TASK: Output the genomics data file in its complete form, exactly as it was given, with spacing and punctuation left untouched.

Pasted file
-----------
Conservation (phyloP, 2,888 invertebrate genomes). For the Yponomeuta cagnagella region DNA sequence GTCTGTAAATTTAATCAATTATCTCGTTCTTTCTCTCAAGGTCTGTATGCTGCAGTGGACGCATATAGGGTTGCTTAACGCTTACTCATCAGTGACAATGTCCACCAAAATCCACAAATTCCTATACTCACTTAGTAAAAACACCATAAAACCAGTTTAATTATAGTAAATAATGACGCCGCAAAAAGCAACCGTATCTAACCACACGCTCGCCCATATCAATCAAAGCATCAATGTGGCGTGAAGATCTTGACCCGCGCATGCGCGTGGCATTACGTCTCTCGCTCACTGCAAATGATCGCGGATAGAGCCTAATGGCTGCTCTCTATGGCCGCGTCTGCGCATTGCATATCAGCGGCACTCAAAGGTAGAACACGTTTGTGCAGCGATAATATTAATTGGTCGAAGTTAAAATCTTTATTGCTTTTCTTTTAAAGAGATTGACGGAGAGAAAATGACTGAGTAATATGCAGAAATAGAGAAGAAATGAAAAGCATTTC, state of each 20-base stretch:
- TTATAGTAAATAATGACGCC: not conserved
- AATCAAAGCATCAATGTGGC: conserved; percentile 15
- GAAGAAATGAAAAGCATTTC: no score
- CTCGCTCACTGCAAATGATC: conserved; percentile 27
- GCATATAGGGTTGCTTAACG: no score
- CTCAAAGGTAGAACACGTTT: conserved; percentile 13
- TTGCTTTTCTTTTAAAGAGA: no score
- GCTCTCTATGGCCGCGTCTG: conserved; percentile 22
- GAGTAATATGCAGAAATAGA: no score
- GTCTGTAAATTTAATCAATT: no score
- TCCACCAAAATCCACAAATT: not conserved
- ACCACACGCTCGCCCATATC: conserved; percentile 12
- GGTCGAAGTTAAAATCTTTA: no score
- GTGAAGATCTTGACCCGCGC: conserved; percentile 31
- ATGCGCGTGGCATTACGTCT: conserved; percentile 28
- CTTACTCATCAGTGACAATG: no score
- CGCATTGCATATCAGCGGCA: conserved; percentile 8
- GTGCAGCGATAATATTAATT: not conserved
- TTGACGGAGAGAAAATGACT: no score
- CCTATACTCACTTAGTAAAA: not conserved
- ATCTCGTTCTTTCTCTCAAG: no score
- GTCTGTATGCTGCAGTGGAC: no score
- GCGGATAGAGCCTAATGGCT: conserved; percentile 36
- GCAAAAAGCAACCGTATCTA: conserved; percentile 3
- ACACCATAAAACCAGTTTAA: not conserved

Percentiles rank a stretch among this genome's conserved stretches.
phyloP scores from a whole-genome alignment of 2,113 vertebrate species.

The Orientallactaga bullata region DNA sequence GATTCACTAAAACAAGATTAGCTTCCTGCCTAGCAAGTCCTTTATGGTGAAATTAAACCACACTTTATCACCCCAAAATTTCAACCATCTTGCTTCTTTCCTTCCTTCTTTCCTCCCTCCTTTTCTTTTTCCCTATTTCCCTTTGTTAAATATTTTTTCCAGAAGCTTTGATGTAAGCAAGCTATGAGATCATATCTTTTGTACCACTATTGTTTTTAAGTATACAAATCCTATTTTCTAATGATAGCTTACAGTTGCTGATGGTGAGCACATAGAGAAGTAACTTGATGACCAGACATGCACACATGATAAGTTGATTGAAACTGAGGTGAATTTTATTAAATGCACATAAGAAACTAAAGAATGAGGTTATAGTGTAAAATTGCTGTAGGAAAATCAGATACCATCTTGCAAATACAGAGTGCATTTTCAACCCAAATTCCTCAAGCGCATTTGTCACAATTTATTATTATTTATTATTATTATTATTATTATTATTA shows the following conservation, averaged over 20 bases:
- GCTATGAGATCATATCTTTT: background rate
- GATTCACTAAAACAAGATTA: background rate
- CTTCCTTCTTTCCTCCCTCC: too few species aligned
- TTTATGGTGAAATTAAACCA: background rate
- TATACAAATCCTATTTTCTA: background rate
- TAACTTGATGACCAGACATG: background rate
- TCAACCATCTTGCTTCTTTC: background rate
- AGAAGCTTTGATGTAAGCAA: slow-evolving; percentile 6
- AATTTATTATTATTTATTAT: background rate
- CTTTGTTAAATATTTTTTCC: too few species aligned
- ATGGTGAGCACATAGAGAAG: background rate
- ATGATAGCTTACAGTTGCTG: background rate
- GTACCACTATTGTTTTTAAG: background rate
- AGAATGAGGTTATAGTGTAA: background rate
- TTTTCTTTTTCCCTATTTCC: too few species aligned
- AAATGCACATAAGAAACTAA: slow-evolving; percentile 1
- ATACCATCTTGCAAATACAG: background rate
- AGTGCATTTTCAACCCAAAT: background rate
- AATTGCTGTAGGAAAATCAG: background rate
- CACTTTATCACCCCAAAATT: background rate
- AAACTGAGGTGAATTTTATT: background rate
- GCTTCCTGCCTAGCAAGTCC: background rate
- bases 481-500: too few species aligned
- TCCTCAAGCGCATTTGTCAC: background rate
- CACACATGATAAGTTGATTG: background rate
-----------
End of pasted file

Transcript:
Conservation (phyloP, 2,888 invertebrate genomes). For the Yponomeuta cagnagella region DNA sequence GTCTGTAAATTTAATCAATTATCTCGTTCTTTCTCTCAAGGTCTGTATGCTGCAGTGGACGCATATAGGGTTGCTTAACGCTTACTCATCAGTGACAATGTCCACCAAAATCCACAAATTCCTATACTCACTTAGTAAAAACACCATAAAACCAGTTTAATTATAGTAAATAATGACGCCGCAAAAAGCAACCGTATCTAACCACACGCTCGCCCATATCAATCAAAGCATCAATGTGGCGTGAAGATCTTGACCCGCGCATGCGCGTGGCATTACGTCTCTCGCTCACTGCAAATGATCGCGGATAGAGCCTAATGGCTGCTCTCTATGGCCGCGTCTGCGCATTGCATATCAGCGGCACTCAAAGGTAGAACACGTTTGTGCAGCGATAATATTAATTGGTCGAAGTTAAAATCTTTATTGCTTTTCTTTTAAAGAGATTGACGGAGAGAAAATGACTGAGTAATATGCAGAAATAGAGAAGAAATGAAAAGCATTTC, state of each 20-base stretch:
- TTATAGTAAATAATGACGCC: not conserved
- AATCAAAGCATCAATGTGGC: conserved; percentile 15
- GAAGAAATGAAAAGCATTTC: no score
- CTCGCTCACTGCAAATGATC: conserved; percentile 27
- GCATATAGGGTTGCTTAACG: no score
- CTCAAAGGTAGAACACGTTT: conserved; percentile 13
- TTGCTTTTCTTTTAAAGAGA: no score
- GCTCTCTATGGCCGCGTCTG: conserved; percentile 22
- GAGTAATATGCAGAAATAGA: no score
- GTCTGTAAATTTAATCAATT: no score
- TCCACCAAAATCCACAAATT: not conserved
- ACCACACGCTCGCCCATATC: conserved; percentile 12
- GGTCGAAGTTAAAATCTTTA: no score
- GTGAAGATCTTGACCCGCGC: conserved; percentile 31
- ATGCGCGTGGCATTACGTCT: conserved; percentile 28
- CTTACTCATCAGTGACAATG: no score
- CGCATTGCATATCAGCGGCA: conserved; percentile 8
- GTGCAGCGATAATATTAATT: not conserved
- TTGACGGAGAGAAAATGACT: no score
- CCTATACTCACTTAGTAAAA: not conserved
- ATCTCGTTCTTTCTCTCAAG: no score
- GTCTGTATGCTGCAGTGGAC: no score
- GCGGATAGAGCCTAATGGCT: conserved; percentile 36
- GCAAAAAGCAACCGTATCTA: conserved; percentile 3
- ACACCATAAAACCAGTTTAA: not conserved

Percentiles rank a stretch among this genome's conserved stretches.
phyloP scores from a whole-genome alignment of 2,113 vertebrate species.

The Orientallactaga bullata region DNA sequence GATTCACTAAAACAAGATTAGCTTCCTGCCTAGCAAGTCCTTTATGGTGAAATTAAACCACACTTTATCACCCCAAAATTTCAACCATCTTGCTTCTTTCCTTCCTTCTTTCCTCCCTCCTTTTCTTTTTCCCTATTTCCCTTTGTTAAATATTTTTTCCAGAAGCTTTGATGTAAGCAAGCTATGAGATCATATCTTTTGTACCACTATTGTTTTTAAGTATACAAATCCTATTTTCTAATGATAGCTTACAGTTGCTGATGGTGAGCACATAGAGAAGTAACTTGATGACCAGACATGCACACATGATAAGTTGATTGAAACTGAGGTGAATTTTATTAAATGCACATAAGAAACTAAAGAATGAGGTTATAGTGTAAAATTGCTGTAGGAAAATCAGATACCATCTTGCAAATACAGAGTGCATTTTCAACCCAAATTCCTCAAGCGCATTTGTCACAATTTATTATTATTTATTATTATTATTATTATTATTATTA shows the following conservation, averaged over 20 bases:
- GCTATGAGATCATATCTTTT: background rate
- GATTCACTAAAACAAGATTA: background rate
- CTTCCTTCTTTCCTCCCTCC: too few species aligned
- TTTATGGTGAAATTAAACCA: background rate
- TATACAAATCCTATTTTCTA: background rate
- TAACTTGATGACCAGACATG: background rate
- TCAACCATCTTGCTTCTTTC: background rate
- AGAAGCTTTGATGTAAGCAA: slow-evolving; percentile 6
- AATTTATTATTATTTATTAT: background rate
- CTTTGTTAAATATTTTTTCC: too few species aligned
- ATGGTGAGCACATAGAGAAG: background rate
- ATGATAGCTTACAGTTGCTG: background rate
- GTACCACTATTGTTTTTAAG: background rate
- AGAATGAGGTTATAGTGTAA: background rate
- TTTTCTTTTTCCCTATTTCC: too few species aligned
- AAATGCACATAAGAAACTAA: slow-evolving; percentile 1
- ATACCATCTTGCAAATACAG: background rate
- AGTGCATTTTCAACCCAAAT: background rate
- AATTGCTGTAGGAAAATCAG: background rate
- CACTTTATCACCCCAAAATT: background rate
- AAACTGAGGTGAATTTTATT: background rate
- GCTTCCTGCCTAGCAAGTCC: background rate
- bases 481-500: too few species aligned
- TCCTCAAGCGCATTTGTCAC: background rate
- CACACATGATAAGTTGATTG: background rate